A French Tricolour Hound and other dogs? The more the merrier - they are pack dogs after all. However, other household pets such as cats, guinea pigs and hamsters: well, the best way to describe it is as a match not made in heaven, due to the French Tricolour Hound’s prey drive. Sorry, folks.

Ultimately, this active breed is suited to an outdoorsy lifestyle. Also, if you have your heart set on this breed, be patient: the French Tricolour Hound is an incredibly rare breed, even within their homeland.

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2 facts about French Tricolour Hounds

1. Watchdog potential 

Their naturally alert manner makes the French Tricolour Hound an excellent watchdog, with some helpful guidance from their human(s). But the breed is not a great guard dog: they are more likely to greet strangers with a wag of their tail instead of a warning bark.

2. Definitely a pack dog

The French Tricolour Hound is most content when part of a pack. Early socialisation and training will be key for French Tricolour Hounds  - but even with the best training in the world, other household pets are not safe due to the breed’s strong prey instinct. 

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History of the breed

The origins of French hound dogs involved members of the French nobility, who conducted some of their business and political affairs while out hunting. But the upper classes in France disappeared with the French Revolution and with them, French hound dogs. Once the monarchy was restored after Napoleon’s defeat at the Battle of Waterloo, hunting once again became popular in France. Advancements in nautical technology meant that many British hound breeds could be transported to France between 1815 and 1900, to create new French hound dogs. And this is the origin story of the French Tricolour Hound.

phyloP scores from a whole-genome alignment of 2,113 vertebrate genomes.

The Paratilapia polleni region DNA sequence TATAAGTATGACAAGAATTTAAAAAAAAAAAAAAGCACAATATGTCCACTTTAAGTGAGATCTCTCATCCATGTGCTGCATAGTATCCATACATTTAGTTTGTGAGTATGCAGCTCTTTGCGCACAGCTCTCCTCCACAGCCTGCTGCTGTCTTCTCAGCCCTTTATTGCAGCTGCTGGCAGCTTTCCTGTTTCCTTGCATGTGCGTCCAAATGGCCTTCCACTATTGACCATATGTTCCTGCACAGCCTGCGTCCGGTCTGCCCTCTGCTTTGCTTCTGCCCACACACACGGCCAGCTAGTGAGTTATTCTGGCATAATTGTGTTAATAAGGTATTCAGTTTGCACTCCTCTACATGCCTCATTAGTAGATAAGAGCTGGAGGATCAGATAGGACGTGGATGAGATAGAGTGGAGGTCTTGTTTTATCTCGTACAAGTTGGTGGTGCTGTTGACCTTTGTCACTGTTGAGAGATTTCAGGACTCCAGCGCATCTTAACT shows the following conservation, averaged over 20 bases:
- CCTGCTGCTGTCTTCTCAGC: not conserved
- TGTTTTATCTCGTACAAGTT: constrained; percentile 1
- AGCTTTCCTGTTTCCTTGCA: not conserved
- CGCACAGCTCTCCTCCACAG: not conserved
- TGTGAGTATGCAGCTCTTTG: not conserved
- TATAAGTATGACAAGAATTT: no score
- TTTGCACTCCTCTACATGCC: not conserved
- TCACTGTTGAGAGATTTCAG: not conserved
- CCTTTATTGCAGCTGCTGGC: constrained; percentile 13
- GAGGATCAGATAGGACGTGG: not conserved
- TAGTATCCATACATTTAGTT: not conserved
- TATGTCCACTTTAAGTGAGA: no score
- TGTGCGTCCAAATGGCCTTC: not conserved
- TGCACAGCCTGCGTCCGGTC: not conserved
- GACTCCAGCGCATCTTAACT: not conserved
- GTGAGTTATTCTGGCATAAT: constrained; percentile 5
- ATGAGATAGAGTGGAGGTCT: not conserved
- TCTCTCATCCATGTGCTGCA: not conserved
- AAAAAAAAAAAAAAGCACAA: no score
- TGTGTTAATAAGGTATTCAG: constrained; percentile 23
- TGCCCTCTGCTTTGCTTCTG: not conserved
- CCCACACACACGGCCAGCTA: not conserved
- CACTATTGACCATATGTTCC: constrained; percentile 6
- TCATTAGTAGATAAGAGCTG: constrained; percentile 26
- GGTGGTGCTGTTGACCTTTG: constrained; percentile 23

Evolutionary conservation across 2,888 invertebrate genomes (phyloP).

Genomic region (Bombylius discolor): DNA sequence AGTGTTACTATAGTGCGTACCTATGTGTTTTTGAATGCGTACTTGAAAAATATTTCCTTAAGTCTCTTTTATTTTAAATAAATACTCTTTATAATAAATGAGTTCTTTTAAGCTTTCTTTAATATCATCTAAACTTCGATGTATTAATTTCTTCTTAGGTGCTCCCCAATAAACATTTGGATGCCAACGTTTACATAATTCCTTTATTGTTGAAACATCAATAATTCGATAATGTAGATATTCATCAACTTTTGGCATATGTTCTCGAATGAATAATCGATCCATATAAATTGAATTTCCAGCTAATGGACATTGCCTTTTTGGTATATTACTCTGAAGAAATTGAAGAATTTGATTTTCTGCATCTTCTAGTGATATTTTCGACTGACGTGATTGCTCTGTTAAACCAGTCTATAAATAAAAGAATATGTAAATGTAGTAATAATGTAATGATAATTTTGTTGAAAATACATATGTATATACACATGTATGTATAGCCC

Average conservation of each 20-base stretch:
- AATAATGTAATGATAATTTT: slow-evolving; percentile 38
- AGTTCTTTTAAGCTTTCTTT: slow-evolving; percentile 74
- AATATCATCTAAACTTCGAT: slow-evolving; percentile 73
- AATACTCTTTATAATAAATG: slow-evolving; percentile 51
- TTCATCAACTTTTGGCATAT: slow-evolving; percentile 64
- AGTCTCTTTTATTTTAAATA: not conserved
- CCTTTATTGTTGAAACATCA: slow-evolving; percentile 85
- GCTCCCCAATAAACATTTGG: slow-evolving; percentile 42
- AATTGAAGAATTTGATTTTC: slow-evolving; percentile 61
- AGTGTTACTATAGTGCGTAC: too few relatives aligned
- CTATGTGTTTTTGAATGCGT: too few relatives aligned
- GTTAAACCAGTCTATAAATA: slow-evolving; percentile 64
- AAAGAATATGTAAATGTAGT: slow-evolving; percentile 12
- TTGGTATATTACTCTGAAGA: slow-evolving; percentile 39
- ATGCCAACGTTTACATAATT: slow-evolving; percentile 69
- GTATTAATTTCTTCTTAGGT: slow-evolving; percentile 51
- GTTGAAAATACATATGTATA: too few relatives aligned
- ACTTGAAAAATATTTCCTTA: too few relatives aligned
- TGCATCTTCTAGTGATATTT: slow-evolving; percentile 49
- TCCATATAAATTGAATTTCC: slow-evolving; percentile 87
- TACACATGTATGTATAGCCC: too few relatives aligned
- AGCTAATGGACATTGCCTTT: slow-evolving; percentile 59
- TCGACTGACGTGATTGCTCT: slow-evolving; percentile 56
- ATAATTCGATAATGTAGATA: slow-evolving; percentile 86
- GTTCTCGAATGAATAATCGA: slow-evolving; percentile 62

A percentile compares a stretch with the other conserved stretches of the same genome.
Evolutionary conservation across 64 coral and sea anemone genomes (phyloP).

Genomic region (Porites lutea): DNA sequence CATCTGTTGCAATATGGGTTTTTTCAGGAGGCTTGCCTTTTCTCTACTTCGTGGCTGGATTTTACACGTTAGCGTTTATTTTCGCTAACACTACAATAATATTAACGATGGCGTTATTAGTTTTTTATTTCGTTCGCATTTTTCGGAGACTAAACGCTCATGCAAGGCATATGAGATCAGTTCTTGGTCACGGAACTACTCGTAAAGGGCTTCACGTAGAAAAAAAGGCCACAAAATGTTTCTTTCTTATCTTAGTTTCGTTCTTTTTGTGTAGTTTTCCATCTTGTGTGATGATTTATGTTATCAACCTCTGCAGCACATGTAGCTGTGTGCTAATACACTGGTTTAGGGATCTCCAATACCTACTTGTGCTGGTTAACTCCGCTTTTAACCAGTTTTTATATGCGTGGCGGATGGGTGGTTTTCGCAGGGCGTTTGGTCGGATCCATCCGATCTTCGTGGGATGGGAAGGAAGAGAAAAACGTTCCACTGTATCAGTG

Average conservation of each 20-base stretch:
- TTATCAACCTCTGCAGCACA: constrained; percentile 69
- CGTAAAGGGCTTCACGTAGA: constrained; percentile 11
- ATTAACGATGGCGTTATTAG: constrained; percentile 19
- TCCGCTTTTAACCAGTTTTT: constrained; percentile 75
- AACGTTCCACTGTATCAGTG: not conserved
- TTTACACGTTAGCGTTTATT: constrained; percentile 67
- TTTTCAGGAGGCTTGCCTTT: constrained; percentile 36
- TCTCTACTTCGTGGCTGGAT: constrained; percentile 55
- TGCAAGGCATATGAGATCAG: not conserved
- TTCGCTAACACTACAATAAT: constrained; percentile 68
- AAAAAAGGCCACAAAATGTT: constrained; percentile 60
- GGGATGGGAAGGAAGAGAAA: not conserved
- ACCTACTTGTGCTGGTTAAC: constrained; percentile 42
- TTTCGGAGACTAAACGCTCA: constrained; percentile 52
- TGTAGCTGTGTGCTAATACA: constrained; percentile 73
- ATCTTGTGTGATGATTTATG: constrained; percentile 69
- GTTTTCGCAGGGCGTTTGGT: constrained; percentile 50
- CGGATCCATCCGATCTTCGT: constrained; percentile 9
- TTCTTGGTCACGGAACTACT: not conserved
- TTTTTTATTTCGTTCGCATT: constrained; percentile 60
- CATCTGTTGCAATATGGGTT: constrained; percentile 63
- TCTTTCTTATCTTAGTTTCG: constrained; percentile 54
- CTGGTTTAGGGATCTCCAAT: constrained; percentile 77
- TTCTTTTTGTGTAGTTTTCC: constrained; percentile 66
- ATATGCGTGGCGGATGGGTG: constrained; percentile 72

They are the direct result of cross-breeding between several French breeds, such as the Grand Anglo-French Tricolour, the Poitevin Hound and the Billy. In 1957, the breed was recognised by the Fédération Cynologique Internationale (FCI). The French Tricolour Hound is not popular - or known, really - outside of France, and is not recognised by either the American Kennel Club or the U.K. Kennel Club. 
Close-up of Chien Français Tricolore in black and white

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From head to tail

Physical characteristics of French Tricolour Hounds

1. Eyes

Round, brown-coloured eyes, sometimes circled with black.

2. Body

A large body that is muscular but elegant in appearance.

3. Tail

The tail is long and sits high, with an elegant curl to it.

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Things to look out for

From specific breed traits to a general health overview, here are some interesting facts about your French Tricolour Hound
Inline Image 4

May experience hip issues